The designers could have easily taken the signal off the solar cell to tell when to turn the light on- on the other hand it's possible that it would have taken a few more other components, so maybe its cheaper anyway to use the LDR.

    I wonder if the charging circuit uses a diode in series with the solar cell stack to prevent reverse discharge of the batteries through the cells- if not there may not be enough of a voltage drop when light is dim to trigger the leds to come on-

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    Thanks everyone, I will look into trying to measure the resistance..

  7. #7
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    Quote Originally Posted by lwalker
    That sounds like an odd design. Why would a solar light need a separate LDR?

    The solar cell itself should all the input the device needs in order to know when to run from battery power.
    The LDR could be there to ensure the light comes on when needed, not necessarily when it's dark enough to prevent the solar cell from generating. Also perhaps to adjust for changing ambient light conditions. It is also a good way to reduce flickering by giving the system some hysteresis.

  8. #8
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    I finally got into town where the electronics supplier had a massive range of 1 type of LDR...I purchased one and have tested it out...It makes the light start up in darkish conditions but it turns on when conditions are not as dark as the original....Would putting a suitable resistor in series make it turn on when it is darker???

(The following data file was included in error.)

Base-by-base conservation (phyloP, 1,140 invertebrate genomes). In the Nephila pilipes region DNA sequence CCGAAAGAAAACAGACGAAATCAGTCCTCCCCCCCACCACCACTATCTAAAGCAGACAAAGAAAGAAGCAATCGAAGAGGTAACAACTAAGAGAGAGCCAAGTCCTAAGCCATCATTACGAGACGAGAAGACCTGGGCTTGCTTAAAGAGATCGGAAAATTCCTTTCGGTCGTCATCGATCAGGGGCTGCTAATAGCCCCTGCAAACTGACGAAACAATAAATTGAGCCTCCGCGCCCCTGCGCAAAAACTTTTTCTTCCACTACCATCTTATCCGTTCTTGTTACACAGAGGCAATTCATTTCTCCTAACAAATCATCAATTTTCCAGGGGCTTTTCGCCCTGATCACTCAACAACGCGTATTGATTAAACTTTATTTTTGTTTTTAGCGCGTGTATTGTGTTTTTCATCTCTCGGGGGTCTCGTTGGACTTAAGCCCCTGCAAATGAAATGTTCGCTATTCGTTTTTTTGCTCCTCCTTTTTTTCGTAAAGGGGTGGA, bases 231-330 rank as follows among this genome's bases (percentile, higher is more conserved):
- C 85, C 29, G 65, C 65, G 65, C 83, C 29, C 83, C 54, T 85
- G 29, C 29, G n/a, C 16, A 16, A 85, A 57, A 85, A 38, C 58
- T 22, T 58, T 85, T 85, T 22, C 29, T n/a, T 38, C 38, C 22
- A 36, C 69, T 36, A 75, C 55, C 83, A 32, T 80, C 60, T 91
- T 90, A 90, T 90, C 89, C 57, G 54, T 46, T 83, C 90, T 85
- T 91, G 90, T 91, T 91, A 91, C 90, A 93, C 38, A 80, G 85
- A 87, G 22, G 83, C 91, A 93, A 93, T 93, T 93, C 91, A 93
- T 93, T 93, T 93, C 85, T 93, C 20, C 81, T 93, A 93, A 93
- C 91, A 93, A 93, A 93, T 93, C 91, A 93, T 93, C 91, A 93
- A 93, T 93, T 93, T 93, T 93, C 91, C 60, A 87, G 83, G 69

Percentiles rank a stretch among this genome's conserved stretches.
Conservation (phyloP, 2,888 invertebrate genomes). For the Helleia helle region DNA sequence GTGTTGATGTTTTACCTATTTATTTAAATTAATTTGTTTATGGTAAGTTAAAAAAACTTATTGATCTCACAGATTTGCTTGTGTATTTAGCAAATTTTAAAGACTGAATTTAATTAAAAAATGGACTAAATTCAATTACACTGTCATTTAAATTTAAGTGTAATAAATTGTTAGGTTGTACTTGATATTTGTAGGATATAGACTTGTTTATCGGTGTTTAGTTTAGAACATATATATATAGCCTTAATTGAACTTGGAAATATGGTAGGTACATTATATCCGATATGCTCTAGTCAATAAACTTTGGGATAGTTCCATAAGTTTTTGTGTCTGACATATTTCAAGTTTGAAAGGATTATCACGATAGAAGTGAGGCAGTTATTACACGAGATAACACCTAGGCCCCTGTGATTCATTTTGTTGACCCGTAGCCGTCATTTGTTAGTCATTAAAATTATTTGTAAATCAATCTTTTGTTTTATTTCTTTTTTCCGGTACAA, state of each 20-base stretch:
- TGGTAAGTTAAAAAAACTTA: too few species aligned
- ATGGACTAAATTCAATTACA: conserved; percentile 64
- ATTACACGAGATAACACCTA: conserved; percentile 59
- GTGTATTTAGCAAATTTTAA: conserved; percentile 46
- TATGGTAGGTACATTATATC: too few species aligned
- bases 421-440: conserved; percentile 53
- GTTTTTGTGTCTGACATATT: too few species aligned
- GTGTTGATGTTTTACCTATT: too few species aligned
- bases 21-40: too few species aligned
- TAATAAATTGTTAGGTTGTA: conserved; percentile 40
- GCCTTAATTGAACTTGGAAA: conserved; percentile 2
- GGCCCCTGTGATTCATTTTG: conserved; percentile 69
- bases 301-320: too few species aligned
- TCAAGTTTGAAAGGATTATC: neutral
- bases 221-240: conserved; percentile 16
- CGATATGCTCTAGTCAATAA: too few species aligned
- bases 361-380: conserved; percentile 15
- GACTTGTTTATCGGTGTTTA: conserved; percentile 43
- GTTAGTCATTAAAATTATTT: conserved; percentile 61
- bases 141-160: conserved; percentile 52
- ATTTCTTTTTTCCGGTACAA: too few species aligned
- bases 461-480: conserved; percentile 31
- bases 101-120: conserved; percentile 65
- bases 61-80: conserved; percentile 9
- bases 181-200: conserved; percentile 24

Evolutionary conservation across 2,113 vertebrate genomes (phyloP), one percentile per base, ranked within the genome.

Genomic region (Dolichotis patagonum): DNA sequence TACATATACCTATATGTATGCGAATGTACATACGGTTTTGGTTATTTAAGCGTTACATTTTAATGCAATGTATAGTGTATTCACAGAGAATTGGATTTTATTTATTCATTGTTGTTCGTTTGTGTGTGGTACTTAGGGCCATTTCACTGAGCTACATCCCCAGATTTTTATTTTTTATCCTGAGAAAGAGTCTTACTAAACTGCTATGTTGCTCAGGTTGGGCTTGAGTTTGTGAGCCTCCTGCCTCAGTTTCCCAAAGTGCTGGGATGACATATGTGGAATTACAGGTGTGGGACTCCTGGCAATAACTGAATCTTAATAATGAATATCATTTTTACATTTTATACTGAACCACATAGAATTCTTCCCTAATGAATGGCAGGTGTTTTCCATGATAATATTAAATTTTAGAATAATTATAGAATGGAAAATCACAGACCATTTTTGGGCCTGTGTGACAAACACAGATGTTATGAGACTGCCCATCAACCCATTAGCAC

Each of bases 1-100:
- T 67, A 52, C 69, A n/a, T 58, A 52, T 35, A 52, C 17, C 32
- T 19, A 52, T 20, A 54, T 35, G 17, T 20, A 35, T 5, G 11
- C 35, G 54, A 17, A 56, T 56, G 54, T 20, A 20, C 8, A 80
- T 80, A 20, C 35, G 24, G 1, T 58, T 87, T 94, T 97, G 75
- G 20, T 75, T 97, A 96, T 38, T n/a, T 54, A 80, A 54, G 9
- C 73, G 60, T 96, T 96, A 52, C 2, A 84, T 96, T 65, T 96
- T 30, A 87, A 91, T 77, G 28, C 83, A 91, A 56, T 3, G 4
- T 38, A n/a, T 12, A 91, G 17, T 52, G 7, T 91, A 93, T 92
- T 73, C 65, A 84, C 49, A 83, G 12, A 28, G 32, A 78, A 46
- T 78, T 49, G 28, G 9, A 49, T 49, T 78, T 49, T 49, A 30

9. #9
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    larger selection:

    http://search.digikey.com/scripts/Dk...words=resistor

    select "in stock" box and 3 or 4 350VDC parts will show up, ranging from 1 megohm to 300K initial dark resistance.

    An added resistor would likely do the reverse, since it seems the LDR you have is too HIGH in resistance..... dark it INCREASES resistance.

    You can measure the one you have, by showing it to light, then putting it in the dark conditions that you know it turns on in.... measure resistance. You know that resistance will turn it on, so you want one that is LOWER in resistance by "some amount" (which we don't know).

    I would, if it were me, pull out a resistance box and see what value turns the light on... then I'd have a reference for selecting parts.

    Most in the Digi-key list are rated for resistance at 10 lux, which I confess does not produce a picture in my mind as to how light or dark that is. Evan will know immediately, I'd have to look it up.

    You will have to "W.A.G." any deviations for lighter or darker than that.

  10. #10
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    10 lux is ten candles in the same small room as you.

    More specifically, one lux is the illumination provided by one candela (a candle) at a distance of about 1 meter.
    Last edited by Evan; 01-19-2009 at 10:01 AM.